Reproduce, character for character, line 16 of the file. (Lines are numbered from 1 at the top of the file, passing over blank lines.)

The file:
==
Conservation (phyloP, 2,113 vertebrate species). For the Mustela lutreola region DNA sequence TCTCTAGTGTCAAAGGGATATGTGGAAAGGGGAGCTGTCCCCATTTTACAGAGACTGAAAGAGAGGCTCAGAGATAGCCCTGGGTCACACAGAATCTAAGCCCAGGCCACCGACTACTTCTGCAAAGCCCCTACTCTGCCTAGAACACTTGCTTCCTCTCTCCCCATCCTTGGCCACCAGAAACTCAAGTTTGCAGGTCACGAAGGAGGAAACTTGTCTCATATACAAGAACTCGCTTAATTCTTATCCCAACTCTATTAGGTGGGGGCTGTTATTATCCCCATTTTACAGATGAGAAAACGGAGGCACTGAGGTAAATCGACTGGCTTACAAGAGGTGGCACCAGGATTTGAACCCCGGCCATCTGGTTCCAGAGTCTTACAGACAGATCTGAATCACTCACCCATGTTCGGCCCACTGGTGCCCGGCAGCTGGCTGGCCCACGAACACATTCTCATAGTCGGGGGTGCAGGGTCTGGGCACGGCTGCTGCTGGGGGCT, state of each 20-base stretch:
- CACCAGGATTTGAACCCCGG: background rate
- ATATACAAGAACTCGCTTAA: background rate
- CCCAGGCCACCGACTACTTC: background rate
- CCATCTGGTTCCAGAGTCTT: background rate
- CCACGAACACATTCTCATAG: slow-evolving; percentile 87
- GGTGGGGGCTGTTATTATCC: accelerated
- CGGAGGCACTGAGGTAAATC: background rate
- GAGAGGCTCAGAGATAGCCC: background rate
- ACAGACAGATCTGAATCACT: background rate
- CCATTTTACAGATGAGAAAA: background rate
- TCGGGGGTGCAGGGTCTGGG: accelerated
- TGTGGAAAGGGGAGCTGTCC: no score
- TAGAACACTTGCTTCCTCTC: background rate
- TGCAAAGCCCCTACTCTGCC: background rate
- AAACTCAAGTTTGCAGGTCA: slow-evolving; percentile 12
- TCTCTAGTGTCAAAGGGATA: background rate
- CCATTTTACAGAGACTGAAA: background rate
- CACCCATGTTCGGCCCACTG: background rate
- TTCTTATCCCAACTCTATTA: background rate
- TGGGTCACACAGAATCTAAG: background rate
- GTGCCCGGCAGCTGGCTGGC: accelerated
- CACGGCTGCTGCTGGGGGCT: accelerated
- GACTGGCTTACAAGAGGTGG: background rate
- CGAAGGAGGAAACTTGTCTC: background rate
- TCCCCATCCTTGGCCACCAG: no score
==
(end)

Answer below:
- AAACTCAAGTTTGCAGGTCA: slow-evolving; percentile 12